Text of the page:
The Demographic Landscape

Past economic changes that increased the demand for college-educated workers coincided with two favorable demographic trends. First, the sizable baby-boom generation entered the workforce, and second, women joined the ranks of the employed in record numbers. As a result of these demographic changes, the U.S. workforce increased by almost 50% over the past 20 years.

But members of the highly educated baby-boom generation already have begun to retire, and those retirements are expected to pick up sharply in 2011 when the first wave of boomers reaches age 65. By 2029, 44 percent of today's workforce, or 62 million working baby boomers, will have reached retirement age. Labor force growth is expected to slow to only 16% over the next two decades. Furthermore, projections suggest that minorities will account for the largest population increases in the coming years, meaning labor force growth will come primarily from workers who tend to have lower levels of educational attainment.

Baby boom workers are better educated than any prior generation, but increases in the rate of educational attainment have slowed considerably. A significant slowdown in the growth of college-educated labor is expected over the next two decades. The college-educated labor force, which increased by 107% between 1980 and 2000, will likely grow by less than one-third over the next 20 years. The demographic shifts already well under way will make it increasingly difficult to maintain a skilled workforce without engaging more students in higher education.

Higher Education and Economic Competitiveness

To maintain our economic competitiveness, higher education must continue to play the lead role in educating our workforce. Thus far, education has been our "ace in the hole," allowing continued investments in the development and exploitation of new technologies that increase productivity growth, and ultimately, economic growth. But competitive pressures are already mounting as countries with formerly low rates of college participation and graduation have been making gains on the United States.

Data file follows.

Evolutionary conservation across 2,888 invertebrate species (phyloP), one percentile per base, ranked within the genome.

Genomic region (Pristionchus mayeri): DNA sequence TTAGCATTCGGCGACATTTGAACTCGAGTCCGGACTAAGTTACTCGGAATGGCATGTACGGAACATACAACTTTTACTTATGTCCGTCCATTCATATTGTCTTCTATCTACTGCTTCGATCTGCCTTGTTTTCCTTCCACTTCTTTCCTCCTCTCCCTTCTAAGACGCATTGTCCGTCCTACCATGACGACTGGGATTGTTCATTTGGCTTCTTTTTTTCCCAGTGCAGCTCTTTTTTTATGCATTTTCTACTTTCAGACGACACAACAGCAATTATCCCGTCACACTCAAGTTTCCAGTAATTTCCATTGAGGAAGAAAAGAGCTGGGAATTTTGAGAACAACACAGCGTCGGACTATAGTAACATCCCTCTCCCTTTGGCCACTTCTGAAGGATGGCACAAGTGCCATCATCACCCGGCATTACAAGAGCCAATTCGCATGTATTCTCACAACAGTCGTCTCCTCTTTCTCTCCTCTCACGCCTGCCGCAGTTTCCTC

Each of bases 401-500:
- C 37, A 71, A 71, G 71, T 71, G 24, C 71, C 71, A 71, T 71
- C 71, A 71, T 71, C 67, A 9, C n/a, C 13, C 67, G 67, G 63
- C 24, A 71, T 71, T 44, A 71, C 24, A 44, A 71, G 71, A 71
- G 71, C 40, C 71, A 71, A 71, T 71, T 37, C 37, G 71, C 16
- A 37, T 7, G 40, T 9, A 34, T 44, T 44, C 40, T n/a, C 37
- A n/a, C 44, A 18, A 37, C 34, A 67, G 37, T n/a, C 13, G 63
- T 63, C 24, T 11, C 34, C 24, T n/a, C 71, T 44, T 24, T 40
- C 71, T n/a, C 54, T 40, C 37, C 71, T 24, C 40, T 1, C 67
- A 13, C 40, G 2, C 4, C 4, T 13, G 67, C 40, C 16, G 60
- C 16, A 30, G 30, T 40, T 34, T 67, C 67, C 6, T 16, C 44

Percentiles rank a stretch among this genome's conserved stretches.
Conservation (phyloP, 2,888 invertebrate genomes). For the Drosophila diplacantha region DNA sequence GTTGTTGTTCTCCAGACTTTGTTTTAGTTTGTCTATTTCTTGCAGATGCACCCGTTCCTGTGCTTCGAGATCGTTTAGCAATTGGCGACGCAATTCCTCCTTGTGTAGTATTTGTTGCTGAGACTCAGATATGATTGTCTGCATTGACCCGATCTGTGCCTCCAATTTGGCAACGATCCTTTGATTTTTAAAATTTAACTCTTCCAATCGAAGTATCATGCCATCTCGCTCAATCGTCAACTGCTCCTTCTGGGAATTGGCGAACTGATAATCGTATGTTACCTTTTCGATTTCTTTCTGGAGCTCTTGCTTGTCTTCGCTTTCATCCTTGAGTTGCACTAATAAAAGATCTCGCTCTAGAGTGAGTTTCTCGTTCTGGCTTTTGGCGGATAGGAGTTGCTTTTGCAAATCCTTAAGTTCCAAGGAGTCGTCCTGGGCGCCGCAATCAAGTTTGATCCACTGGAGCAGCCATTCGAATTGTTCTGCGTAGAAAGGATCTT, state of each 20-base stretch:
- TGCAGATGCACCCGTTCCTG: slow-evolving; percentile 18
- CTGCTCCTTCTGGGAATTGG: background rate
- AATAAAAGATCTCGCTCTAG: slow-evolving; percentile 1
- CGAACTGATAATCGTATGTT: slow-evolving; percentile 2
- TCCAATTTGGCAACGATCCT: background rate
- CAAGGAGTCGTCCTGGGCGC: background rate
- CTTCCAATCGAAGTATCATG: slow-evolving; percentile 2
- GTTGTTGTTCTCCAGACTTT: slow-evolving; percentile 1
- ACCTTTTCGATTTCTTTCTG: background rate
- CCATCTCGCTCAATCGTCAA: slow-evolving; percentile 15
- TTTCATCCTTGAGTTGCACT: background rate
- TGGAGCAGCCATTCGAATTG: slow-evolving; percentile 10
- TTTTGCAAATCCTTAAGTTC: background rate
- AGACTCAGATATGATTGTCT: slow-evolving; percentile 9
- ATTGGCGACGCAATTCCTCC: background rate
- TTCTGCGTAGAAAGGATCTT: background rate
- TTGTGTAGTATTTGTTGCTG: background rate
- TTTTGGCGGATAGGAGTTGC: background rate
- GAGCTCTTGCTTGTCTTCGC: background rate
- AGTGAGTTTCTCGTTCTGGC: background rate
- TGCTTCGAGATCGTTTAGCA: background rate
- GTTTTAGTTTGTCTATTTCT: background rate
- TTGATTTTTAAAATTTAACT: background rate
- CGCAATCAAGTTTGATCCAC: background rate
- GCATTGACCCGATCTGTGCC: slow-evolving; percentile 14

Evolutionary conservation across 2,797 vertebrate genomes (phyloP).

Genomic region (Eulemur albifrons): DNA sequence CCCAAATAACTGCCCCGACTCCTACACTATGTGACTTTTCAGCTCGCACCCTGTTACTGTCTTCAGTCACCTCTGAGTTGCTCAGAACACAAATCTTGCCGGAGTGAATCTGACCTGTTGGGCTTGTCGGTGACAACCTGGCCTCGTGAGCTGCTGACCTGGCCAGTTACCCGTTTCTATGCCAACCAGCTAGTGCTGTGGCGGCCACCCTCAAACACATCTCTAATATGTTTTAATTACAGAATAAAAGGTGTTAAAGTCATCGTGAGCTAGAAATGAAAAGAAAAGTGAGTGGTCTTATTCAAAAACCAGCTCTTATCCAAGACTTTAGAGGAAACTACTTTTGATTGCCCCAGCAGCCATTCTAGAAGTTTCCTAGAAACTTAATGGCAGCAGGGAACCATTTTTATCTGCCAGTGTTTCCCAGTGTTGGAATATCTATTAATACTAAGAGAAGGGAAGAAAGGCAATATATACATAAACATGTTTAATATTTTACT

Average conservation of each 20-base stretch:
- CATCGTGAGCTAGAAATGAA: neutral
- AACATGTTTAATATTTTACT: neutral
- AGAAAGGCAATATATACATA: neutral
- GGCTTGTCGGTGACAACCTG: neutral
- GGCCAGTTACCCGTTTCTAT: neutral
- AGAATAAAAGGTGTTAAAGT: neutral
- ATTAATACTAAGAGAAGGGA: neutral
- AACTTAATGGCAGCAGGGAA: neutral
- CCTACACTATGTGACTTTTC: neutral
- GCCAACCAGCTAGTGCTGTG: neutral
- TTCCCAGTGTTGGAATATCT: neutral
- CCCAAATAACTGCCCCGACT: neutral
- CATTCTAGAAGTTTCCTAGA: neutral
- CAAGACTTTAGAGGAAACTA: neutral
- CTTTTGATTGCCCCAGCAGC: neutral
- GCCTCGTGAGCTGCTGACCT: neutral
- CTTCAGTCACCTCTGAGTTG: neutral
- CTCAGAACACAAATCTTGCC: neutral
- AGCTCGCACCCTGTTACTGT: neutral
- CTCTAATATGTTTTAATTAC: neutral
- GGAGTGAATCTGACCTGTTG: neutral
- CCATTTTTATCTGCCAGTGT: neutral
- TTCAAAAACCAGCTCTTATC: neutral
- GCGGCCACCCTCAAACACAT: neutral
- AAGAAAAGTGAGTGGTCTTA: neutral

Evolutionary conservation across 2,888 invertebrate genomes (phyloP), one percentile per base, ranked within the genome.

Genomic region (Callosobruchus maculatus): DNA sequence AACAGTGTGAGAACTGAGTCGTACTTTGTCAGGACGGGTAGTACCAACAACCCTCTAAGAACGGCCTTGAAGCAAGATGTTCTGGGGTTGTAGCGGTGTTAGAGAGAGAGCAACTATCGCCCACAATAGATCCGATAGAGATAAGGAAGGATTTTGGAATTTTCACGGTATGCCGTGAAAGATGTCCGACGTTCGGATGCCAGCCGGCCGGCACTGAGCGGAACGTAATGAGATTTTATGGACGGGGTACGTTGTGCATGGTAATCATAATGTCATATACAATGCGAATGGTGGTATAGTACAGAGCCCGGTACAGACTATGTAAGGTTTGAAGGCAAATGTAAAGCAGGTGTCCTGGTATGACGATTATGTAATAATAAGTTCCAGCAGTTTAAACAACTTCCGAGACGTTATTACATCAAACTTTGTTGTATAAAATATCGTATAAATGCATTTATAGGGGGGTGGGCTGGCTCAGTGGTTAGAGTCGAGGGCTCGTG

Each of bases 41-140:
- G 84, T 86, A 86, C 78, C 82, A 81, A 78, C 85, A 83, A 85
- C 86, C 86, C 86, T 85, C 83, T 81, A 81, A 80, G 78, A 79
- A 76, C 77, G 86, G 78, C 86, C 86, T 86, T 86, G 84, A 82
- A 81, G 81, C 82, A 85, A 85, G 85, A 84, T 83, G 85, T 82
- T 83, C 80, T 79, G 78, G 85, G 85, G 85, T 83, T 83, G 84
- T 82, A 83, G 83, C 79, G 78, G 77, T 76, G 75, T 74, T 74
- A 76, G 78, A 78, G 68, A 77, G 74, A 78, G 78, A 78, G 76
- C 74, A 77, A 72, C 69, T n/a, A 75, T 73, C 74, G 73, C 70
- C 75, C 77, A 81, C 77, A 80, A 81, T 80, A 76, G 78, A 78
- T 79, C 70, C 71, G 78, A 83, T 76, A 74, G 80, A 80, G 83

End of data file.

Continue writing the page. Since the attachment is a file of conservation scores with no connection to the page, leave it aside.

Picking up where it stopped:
Education has been a major source of productivity growth in the United States during the post-war era, and because education increases productive human capital, it contributes to overall increases in economic growth. During the postwar years from 1948 to 1973, it is estimated that education and the innovation that arose from it accounted for two-thirds of the increase in U.S. economic growth. The economic benefits from continued expansion in access to higher education could be substantial. Increasing the country's average level of schooling by one year could increase economic growth by 6% to 15% - adding between $600 billion and $1.5 trillion to U.S. economic output.

But if the growth of the college-educated labor force slows, as is expected in the coming decades, U.S. productivity growth will also increase more slowly. Declines in labor force quality could cut the rate of productivity growth attributed to education by one-half or more over the next 20 years, limiting wage growth and fiscal revenues, and ultimately our standard of living.

The prevailing view that higher education is primarily a purveyor of individual economic opportunity rather than an engine for national economic growth provides too narrow a perspective on higher education. And without consideration of its broader economic benefits, higher education is in danger of losing public support amid arguments that those individuals who benefit should pay. But in a knowledge economy, higher education benefits more than just those who attend. A strong economy benefits us all.

Southwest Florida College is an accredited, private institution of higher learning that is listening to employers and providing its students with lifetime placement assistance in today’s most demanding career fields. The college is located in Fort Myers, Tampa, Port Charlotte and Bonita Springs. The Institute of Interior Design is also located within the Bonita Springs campus. For more information, call toll free 888‐279-2342 or visit www.swfc.edu.